My Week – 28 October 2013
A regular update from Vice-Chancellor Sir Alan Langlands.
With all 32 Annual School Academic Performance Review (ASAPR) meetings just about completed, I am beginning to understand more about the risks and opportunities facing the University over the next few years; thankfully, the latter outweigh the former by quite a margin. I have also been liberated from the level 13 meeting rooms, gradually able to spend more time listening to students across the campus. I have been impressed.
There was a real sense of commitment in my visit to the School of Law, where I was encouraged by the undergraduate students enthusiastic involvement in community-based legal advice centres, witness protection and prisoner support schemes. Meanwhile the PhD students argued strongly for enhanced easy to arrange opportunities to work across disciplines. The theme of professionalism continued at a moving ceremony in the Great Hall on Friday afternoon as the third year medical students celebrated their success to date and publicly renewed their commitment to the ideals of professionalism and the part they will play in their studies, clinical practice and future lives as doctors.
Final year students in the School of Food Science and Nutrition told me how their year out in industry helped them to make sense of the curriculum in years 1 and 2 and the PhD students in the Nutritional Epidemiology Group were eager to explore some of the challenges of developing the scientific protocols for community-based studies and the practicalities of collecting data on diet and exercise.
I also met with members of the Leeds University Union (LUU) Executive who explained their vision for students health and wellbeing; recruitment and retention; increasing the visibility of school and course reps so that all students can have their voices heard; and ensuring continued investment in their Partnership with the University. The student experience at Leeds and the development of the Student Education Service got the thumbs up but some of the specific challenges and the general expectation of continuous improvement were not lost on me.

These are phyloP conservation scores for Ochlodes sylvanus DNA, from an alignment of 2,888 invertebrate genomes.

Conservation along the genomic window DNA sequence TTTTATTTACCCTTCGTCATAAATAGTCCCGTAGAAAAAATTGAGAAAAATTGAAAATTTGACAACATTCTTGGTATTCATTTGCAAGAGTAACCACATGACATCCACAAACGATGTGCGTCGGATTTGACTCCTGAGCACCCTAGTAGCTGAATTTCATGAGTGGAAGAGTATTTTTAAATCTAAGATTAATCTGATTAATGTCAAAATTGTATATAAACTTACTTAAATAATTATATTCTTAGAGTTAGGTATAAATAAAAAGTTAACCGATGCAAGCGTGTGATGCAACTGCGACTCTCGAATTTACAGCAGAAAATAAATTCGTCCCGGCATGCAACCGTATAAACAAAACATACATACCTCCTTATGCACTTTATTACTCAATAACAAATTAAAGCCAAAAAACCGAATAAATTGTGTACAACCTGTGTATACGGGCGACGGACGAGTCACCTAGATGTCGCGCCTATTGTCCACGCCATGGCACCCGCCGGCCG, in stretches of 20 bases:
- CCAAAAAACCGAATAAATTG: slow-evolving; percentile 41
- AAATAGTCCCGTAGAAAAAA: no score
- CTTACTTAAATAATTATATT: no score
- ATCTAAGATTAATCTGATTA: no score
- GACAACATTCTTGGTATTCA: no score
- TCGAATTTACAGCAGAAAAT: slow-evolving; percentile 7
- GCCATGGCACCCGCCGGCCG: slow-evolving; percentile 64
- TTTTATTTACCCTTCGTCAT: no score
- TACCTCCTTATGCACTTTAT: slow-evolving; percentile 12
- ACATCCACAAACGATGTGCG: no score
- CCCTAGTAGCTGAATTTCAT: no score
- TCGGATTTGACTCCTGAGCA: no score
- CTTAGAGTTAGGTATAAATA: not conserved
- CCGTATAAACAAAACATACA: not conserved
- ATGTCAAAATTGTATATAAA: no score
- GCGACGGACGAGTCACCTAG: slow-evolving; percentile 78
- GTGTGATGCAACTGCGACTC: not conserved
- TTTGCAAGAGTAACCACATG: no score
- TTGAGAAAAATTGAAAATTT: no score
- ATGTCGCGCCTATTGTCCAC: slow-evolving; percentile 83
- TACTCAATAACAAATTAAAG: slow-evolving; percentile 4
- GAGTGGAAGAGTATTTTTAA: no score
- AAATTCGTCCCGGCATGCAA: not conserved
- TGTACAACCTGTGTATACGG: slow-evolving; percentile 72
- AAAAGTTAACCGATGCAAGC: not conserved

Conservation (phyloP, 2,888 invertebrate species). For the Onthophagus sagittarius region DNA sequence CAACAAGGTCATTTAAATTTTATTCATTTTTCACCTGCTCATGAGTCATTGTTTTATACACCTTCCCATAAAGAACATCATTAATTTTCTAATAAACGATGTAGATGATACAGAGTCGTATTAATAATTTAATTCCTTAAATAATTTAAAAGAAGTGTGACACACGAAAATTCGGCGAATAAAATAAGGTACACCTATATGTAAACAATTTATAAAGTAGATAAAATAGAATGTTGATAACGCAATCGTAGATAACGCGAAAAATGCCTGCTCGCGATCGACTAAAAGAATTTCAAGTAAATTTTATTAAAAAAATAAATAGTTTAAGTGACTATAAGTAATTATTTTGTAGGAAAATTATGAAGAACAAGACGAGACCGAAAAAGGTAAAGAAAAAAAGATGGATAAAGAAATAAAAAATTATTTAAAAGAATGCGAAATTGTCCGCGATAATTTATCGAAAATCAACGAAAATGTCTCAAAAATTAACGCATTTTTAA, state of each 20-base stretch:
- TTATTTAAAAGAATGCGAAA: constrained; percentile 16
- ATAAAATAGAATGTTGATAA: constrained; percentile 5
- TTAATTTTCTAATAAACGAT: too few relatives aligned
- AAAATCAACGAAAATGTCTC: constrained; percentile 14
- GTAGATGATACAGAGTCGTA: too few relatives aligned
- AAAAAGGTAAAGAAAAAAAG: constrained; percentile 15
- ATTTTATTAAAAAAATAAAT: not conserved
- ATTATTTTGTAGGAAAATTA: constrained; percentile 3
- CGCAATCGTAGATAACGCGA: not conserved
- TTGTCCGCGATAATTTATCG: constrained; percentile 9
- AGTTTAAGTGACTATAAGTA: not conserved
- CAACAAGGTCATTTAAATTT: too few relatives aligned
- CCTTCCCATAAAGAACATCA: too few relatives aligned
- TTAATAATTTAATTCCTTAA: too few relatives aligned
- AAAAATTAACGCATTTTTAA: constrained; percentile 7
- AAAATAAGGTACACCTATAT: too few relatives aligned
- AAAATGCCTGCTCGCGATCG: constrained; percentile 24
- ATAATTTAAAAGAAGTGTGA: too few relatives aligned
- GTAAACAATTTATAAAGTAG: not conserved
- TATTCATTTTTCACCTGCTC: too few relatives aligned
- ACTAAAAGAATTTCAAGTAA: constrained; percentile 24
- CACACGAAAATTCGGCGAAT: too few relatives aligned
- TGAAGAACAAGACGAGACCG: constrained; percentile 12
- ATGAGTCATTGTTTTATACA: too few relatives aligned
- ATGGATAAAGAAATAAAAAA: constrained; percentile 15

My research insights were also helped along on my School visits and also in meetings with the Director of the N8 Research Partnership, the new Chief Executive of the Leeds Teaching Hospitals NHS Trust, the Pro-Deans for Research and my VC colleagues from the Yorkshire and Humber region. The highlight was a day trip to Oxford for a meeting of the Met Office Academic Partnership, which combines the research excellence of Exeter, Oxford, Reading and Leeds and tackles the socially important and scientifically demanding challenges of forecasting the weather, and understanding and predicting the future course of our climate. Work in Leeds on the theoretical understanding of the atmosphere, and on the next generation of weather and climate prediction models is crucial to the future development of the partnership.
Finally, on Friday evening I enjoyed a reception to mark the 50th anniversary of Chinese and East Asian Studies at the University. Parkinson Court was packed with representatives of a number of embassies, consulates and trade offices, faculty members (past and present), alumni including some of the earliest graduates from the 1960s and many of our present students. But this was a party with a purpose as the centre of gravity of the global economy shifts inexorably towards East Asia, the mutual understanding and respect that exists between the University and key individuals and institutions in China, Mongolia, Japan, the Asia Pacific, South East Asia and Thailand will clearly serve us well.
There is no shortage of interest or opportunity in Leeds and I am enjoying every minute of my new role.
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